Title: The Double
Director: Richard Ayoade
Starring: Jesse Eisenberg, Mia Wasikowska, Wallace Shawn, Noah Taylor, Cathy Moriarty, James Fox
There are many ways to establish a dystopia. Isolating one character and making his loneliness felt is one of the most effective, and it helps if all around him is relatively gray and mellow. In the first scene of The Double, Simon James (Jesse Eisenberg) is asked to get up on the subway because he’s in another passenger’s seat, despite the fact that the train car has no one else in it. Everything about Simon’s life is lackluster, and he is constantly trampled on and unnoticed, living as if he does not exist in this peculiar universe that could easily be set in the past or the future.
The film’s title references the appearance of James Simon (also Eisenberg), a physical carbon copy of Simon who embodies all that he wishes he could be. Instead of being talked down to by the waitress at the restaurant he frequents regularly, James demands eggs for dinner even though they are an item reserved for mornings. He impresses the boss effortlessly without any true knowledge of what the work is. He seduces the boss’ daughter, an unwilling intern with no interest in seeing what her father does. His behavior starts to approach a dangerous level when James’ plan to help Simon get the girl he lusts after, coworker Hannah (Mia Wasikowska), turns into James going for her himself.
Jesse Eisenberg is an actor well-versed in playing awkward types, with a physicality and posture similar to that of Michael Cera. Eisenberg is at his most antisocial and uncomfortable here, devoid of the mean streak that fueled his Mark Zuckerberg or the comic energy that helped him survive Zombieland. Simon is easy to pity and hard to like, and it’s only when the dashing, devilish James enters the picture that Simon starts to look like the sympathetic good guy. To her credit, Wasikowska makes Hannah a wonderfully complicated and spunky love interest who isn’t quite as nice as she initially seems and whose excitement often gets the best of her.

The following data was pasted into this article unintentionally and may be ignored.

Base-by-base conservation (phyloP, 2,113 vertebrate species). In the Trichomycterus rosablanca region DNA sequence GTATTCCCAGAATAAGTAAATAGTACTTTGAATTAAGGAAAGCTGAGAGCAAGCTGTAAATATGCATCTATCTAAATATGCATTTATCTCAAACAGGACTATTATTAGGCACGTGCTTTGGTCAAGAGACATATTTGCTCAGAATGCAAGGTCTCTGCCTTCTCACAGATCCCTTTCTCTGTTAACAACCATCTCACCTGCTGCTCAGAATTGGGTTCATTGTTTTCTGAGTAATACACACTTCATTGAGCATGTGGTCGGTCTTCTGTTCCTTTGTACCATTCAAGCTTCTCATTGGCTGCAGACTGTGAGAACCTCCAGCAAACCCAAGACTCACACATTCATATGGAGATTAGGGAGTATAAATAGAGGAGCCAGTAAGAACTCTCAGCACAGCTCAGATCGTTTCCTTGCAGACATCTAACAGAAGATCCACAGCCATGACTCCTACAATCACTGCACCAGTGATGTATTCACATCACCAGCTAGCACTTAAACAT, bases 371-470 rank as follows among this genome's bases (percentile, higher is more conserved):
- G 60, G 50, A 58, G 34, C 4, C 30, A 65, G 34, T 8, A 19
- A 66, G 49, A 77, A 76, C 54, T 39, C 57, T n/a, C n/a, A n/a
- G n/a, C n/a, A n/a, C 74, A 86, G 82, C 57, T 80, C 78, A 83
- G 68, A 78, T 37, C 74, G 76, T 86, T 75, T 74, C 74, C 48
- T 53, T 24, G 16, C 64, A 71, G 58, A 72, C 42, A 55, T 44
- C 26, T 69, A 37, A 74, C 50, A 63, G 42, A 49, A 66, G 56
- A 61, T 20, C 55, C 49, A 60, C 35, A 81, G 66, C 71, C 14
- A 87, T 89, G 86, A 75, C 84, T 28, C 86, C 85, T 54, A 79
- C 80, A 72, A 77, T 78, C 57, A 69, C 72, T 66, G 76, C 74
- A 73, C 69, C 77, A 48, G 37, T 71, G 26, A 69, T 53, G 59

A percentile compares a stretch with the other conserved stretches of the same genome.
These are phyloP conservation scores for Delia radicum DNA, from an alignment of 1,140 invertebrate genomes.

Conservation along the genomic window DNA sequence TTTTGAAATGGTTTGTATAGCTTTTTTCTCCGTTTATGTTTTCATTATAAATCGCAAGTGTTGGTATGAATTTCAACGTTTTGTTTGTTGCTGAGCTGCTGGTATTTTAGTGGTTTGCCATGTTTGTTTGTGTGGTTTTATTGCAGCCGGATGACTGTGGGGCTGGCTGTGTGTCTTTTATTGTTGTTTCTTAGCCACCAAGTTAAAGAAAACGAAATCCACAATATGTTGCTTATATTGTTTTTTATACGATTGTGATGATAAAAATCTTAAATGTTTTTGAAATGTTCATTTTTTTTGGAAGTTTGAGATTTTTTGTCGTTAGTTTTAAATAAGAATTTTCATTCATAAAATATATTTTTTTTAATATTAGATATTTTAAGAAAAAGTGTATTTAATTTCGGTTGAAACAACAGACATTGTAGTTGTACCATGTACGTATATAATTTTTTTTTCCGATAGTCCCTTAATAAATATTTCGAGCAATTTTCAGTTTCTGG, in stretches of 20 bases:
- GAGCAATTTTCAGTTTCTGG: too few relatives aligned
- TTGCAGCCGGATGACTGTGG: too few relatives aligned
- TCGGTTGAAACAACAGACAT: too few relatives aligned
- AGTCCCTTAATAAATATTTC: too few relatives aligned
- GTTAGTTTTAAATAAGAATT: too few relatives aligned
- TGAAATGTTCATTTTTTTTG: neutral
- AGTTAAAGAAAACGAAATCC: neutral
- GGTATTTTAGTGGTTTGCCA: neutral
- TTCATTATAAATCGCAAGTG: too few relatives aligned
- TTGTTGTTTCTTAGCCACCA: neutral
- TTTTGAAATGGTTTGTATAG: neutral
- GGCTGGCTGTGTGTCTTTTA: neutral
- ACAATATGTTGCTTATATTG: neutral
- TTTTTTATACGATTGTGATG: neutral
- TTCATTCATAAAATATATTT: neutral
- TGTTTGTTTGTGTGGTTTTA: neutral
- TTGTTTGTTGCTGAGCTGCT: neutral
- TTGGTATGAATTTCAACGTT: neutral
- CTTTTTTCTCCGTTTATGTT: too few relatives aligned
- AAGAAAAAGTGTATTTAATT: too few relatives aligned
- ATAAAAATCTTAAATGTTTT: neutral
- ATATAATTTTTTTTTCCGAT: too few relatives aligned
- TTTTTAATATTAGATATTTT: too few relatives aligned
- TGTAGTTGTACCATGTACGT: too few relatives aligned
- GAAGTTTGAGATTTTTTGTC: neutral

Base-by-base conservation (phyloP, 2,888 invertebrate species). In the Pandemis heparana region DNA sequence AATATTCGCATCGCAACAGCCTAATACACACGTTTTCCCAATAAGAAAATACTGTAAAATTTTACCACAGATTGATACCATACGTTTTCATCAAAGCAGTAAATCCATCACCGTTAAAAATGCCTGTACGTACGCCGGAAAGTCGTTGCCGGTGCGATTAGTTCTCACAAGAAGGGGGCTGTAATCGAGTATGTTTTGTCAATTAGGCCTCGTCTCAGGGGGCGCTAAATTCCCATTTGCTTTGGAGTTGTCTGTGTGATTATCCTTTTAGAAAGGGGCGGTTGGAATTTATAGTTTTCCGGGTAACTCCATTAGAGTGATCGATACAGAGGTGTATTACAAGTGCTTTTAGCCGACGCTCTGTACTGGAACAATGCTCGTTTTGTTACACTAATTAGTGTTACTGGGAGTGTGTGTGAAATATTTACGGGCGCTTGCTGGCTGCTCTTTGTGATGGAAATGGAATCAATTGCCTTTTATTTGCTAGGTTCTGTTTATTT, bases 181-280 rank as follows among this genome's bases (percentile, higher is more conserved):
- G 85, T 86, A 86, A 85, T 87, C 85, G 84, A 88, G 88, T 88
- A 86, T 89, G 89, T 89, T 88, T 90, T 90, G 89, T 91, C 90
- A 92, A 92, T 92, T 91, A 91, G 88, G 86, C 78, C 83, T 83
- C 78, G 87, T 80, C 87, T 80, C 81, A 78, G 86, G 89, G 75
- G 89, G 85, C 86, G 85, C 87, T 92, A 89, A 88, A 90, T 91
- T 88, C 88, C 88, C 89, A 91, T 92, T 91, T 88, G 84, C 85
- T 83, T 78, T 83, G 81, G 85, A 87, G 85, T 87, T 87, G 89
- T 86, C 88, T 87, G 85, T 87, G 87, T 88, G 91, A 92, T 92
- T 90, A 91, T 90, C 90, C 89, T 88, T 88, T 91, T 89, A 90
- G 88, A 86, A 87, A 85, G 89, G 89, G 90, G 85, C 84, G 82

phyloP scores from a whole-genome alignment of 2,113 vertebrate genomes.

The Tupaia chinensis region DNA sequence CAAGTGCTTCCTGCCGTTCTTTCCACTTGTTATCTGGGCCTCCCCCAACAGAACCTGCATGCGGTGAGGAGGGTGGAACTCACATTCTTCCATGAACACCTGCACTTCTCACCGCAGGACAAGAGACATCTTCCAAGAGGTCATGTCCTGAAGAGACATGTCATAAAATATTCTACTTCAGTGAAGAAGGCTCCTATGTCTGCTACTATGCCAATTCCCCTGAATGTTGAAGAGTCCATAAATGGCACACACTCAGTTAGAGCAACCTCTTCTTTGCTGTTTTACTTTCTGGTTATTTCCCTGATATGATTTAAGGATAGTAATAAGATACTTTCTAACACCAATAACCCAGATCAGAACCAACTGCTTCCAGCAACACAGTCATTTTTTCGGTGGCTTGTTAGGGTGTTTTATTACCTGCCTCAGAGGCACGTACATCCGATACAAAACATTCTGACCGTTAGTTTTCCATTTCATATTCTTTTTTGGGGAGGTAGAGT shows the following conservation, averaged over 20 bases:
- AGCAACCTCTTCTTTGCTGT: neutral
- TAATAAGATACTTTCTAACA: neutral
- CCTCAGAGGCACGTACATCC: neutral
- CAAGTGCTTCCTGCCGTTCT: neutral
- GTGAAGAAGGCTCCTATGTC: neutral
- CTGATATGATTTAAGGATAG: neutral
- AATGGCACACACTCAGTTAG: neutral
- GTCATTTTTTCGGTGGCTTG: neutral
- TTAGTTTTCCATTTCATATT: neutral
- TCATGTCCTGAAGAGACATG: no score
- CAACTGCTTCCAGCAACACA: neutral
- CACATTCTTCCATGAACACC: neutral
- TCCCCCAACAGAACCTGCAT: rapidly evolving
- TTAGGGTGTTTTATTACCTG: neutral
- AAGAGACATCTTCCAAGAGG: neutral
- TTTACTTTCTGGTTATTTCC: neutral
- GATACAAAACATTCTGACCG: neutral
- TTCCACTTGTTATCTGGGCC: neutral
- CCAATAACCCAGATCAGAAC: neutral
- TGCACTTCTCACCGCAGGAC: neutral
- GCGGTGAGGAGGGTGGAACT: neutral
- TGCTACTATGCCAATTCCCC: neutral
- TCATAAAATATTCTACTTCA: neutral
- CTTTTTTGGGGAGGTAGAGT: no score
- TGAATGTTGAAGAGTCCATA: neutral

Eisenberg’s dual roles here present a fun opportunity for him to play against himself, and the film seeks to make that all the more amusing by not denying the fact that they look identical but refusing to allow any of its other characters to confirm it. That insanity makes Simon seem even more out of sync with the world, though it can be argued that his world as a whole is out of sync as well. As with any good mind-bending movie, things get out of hand, and this universe starts to get truly funky. It is possible to follow Simon through the chaos as he starts to become the lone sane man in his world, but it’s not the smoothest or most convincing ride. The concept of The Double, which comes from director Richard Ayoade, who made the terrific Submarine, is clever and enjoyable, but the film is ultimately too moody and grim for its own good, offering a nervously humorous look at one man’s sad and truly messed-up life.
This Sundance Film Festival Spotlight entry has held several public screenings in Park City thus far, with more scheduled.
Written by Abe Fried-Tanzer